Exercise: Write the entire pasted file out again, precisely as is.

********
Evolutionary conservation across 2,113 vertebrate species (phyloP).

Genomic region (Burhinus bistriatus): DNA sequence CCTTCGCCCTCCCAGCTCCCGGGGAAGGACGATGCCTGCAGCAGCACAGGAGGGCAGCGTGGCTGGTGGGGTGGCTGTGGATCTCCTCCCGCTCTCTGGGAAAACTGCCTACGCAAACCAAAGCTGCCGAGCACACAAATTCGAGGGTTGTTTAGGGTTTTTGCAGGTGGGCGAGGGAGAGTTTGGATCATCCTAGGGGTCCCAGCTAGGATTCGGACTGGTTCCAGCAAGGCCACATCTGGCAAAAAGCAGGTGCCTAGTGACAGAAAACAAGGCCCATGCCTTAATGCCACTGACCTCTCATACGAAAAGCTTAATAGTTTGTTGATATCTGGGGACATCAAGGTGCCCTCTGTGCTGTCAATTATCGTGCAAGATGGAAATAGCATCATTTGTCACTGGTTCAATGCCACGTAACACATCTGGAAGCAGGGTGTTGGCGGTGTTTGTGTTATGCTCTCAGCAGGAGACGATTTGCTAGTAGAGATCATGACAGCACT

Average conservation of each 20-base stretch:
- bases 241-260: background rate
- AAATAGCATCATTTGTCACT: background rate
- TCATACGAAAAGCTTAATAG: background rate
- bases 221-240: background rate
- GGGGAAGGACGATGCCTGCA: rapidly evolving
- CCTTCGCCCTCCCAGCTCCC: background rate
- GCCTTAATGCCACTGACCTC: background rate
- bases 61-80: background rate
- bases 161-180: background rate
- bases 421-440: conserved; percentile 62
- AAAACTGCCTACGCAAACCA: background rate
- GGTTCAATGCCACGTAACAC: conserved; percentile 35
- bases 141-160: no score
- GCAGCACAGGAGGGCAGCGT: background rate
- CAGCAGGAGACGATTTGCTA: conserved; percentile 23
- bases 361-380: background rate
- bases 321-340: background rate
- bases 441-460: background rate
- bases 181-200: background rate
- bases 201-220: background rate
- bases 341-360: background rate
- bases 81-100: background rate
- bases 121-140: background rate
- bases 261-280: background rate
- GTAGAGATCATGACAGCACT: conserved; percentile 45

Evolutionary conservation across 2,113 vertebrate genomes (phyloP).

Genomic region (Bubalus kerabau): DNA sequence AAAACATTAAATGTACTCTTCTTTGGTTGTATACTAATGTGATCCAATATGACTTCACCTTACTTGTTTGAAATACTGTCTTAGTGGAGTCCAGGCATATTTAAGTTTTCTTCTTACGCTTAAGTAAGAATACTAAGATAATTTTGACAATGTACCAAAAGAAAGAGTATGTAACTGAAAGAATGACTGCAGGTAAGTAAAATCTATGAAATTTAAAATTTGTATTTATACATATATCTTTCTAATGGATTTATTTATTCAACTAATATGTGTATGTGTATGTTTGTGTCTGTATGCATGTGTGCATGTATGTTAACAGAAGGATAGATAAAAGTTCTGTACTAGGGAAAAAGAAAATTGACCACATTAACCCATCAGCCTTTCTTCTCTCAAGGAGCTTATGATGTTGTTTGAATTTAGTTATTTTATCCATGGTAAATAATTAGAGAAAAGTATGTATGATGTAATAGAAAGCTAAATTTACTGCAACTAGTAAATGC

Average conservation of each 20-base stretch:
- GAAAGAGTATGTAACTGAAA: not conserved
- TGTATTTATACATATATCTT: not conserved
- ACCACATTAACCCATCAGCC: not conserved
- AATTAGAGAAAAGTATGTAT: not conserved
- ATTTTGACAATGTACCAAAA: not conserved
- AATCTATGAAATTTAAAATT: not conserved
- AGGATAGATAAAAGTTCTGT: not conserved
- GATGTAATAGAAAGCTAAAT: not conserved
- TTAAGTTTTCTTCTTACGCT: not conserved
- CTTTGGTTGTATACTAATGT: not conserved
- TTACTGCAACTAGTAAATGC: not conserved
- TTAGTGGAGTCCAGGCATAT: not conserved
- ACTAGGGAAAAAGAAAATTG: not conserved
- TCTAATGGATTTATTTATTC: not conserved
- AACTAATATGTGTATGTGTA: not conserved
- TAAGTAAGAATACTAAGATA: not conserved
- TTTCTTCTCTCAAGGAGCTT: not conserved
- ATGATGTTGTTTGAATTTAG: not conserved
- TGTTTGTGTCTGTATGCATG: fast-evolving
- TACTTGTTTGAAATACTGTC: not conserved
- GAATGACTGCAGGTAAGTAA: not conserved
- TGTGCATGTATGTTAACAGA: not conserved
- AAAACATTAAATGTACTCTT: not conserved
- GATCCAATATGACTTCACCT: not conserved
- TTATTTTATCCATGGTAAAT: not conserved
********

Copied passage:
Evolutionary conservation across 2,113 vertebrate species (phyloP).

Genomic region (Burhinus bistriatus): DNA sequence CCTTCGCCCTCCCAGCTCCCGGGGAAGGACGATGCCTGCAGCAGCACAGGAGGGCAGCGTGGCTGGTGGGGTGGCTGTGGATCTCCTCCCGCTCTCTGGGAAAACTGCCTACGCAAACCAAAGCTGCCGAGCACACAAATTCGAGGGTTGTTTAGGGTTTTTGCAGGTGGGCGAGGGAGAGTTTGGATCATCCTAGGGGTCCCAGCTAGGATTCGGACTGGTTCCAGCAAGGCCACATCTGGCAAAAAGCAGGTGCCTAGTGACAGAAAACAAGGCCCATGCCTTAATGCCACTGACCTCTCATACGAAAAGCTTAATAGTTTGTTGATATCTGGGGACATCAAGGTGCCCTCTGTGCTGTCAATTATCGTGCAAGATGGAAATAGCATCATTTGTCACTGGTTCAATGCCACGTAACACATCTGGAAGCAGGGTGTTGGCGGTGTTTGTGTTATGCTCTCAGCAGGAGACGATTTGCTAGTAGAGATCATGACAGCACT

Average conservation of each 20-base stretch:
- bases 241-260: background rate
- AAATAGCATCATTTGTCACT: background rate
- TCATACGAAAAGCTTAATAG: background rate
- bases 221-240: background rate
- GGGGAAGGACGATGCCTGCA: rapidly evolving
- CCTTCGCCCTCCCAGCTCCC: background rate
- GCCTTAATGCCACTGACCTC: background rate
- bases 61-80: background rate
- bases 161-180: background rate
- bases 421-440: conserved; percentile 62
- AAAACTGCCTACGCAAACCA: background rate
- GGTTCAATGCCACGTAACAC: conserved; percentile 35
- bases 141-160: no score
- GCAGCACAGGAGGGCAGCGT: background rate
- CAGCAGGAGACGATTTGCTA: conserved; percentile 23
- bases 361-380: background rate
- bases 321-340: background rate
- bases 441-460: background rate
- bases 181-200: background rate
- bases 201-220: background rate
- bases 341-360: background rate
- bases 81-100: background rate
- bases 121-140: background rate
- bases 261-280: background rate
- GTAGAGATCATGACAGCACT: conserved; percentile 45

Evolutionary conservation across 2,113 vertebrate genomes (phyloP).

Genomic region (Bubalus kerabau): DNA sequence AAAACATTAAATGTACTCTTCTTTGGTTGTATACTAATGTGATCCAATATGACTTCACCTTACTTGTTTGAAATACTGTCTTAGTGGAGTCCAGGCATATTTAAGTTTTCTTCTTACGCTTAAGTAAGAATACTAAGATAATTTTGACAATGTACCAAAAGAAAGAGTATGTAACTGAAAGAATGACTGCAGGTAAGTAAAATCTATGAAATTTAAAATTTGTATTTATACATATATCTTTCTAATGGATTTATTTATTCAACTAATATGTGTATGTGTATGTTTGTGTCTGTATGCATGTGTGCATGTATGTTAACAGAAGGATAGATAAAAGTTCTGTACTAGGGAAAAAGAAAATTGACCACATTAACCCATCAGCCTTTCTTCTCTCAAGGAGCTTATGATGTTGTTTGAATTTAGTTATTTTATCCATGGTAAATAATTAGAGAAAAGTATGTATGATGTAATAGAAAGCTAAATTTACTGCAACTAGTAAATGC

Average conservation of each 20-base stretch:
- GAAAGAGTATGTAACTGAAA: not conserved
- TGTATTTATACATATATCTT: not conserved
- ACCACATTAACCCATCAGCC: not conserved
- AATTAGAGAAAAGTATGTAT: not conserved
- ATTTTGACAATGTACCAAAA: not conserved
- AATCTATGAAATTTAAAATT: not conserved
- AGGATAGATAAAAGTTCTGT: not conserved
- GATGTAATAGAAAGCTAAAT: not conserved
- TTAAGTTTTCTTCTTACGCT: not conserved
- CTTTGGTTGTATACTAATGT: not conserved
- TTACTGCAACTAGTAAATGC: not conserved
- TTAGTGGAGTCCAGGCATAT: not conserved
- ACTAGGGAAAAAGAAAATTG: not conserved
- TCTAATGGATTTATTTATTC: not conserved
- AACTAATATGTGTATGTGTA: not conserved
- TAAGTAAGAATACTAAGATA: not conserved
- TTTCTTCTCTCAAGGAGCTT: not conserved
- ATGATGTTGTTTGAATTTAG: not conserved
- TGTTTGTGTCTGTATGCATG: fast-evolving
- TACTTGTTTGAAATACTGTC: not conserved
- GAATGACTGCAGGTAAGTAA: not conserved
- TGTGCATGTATGTTAACAGA: not conserved
- AAAACATTAAATGTACTCTT: not conserved
- GATCCAATATGACTTCACCT: not conserved
- TTATTTTATCCATGGTAAAT: not conserved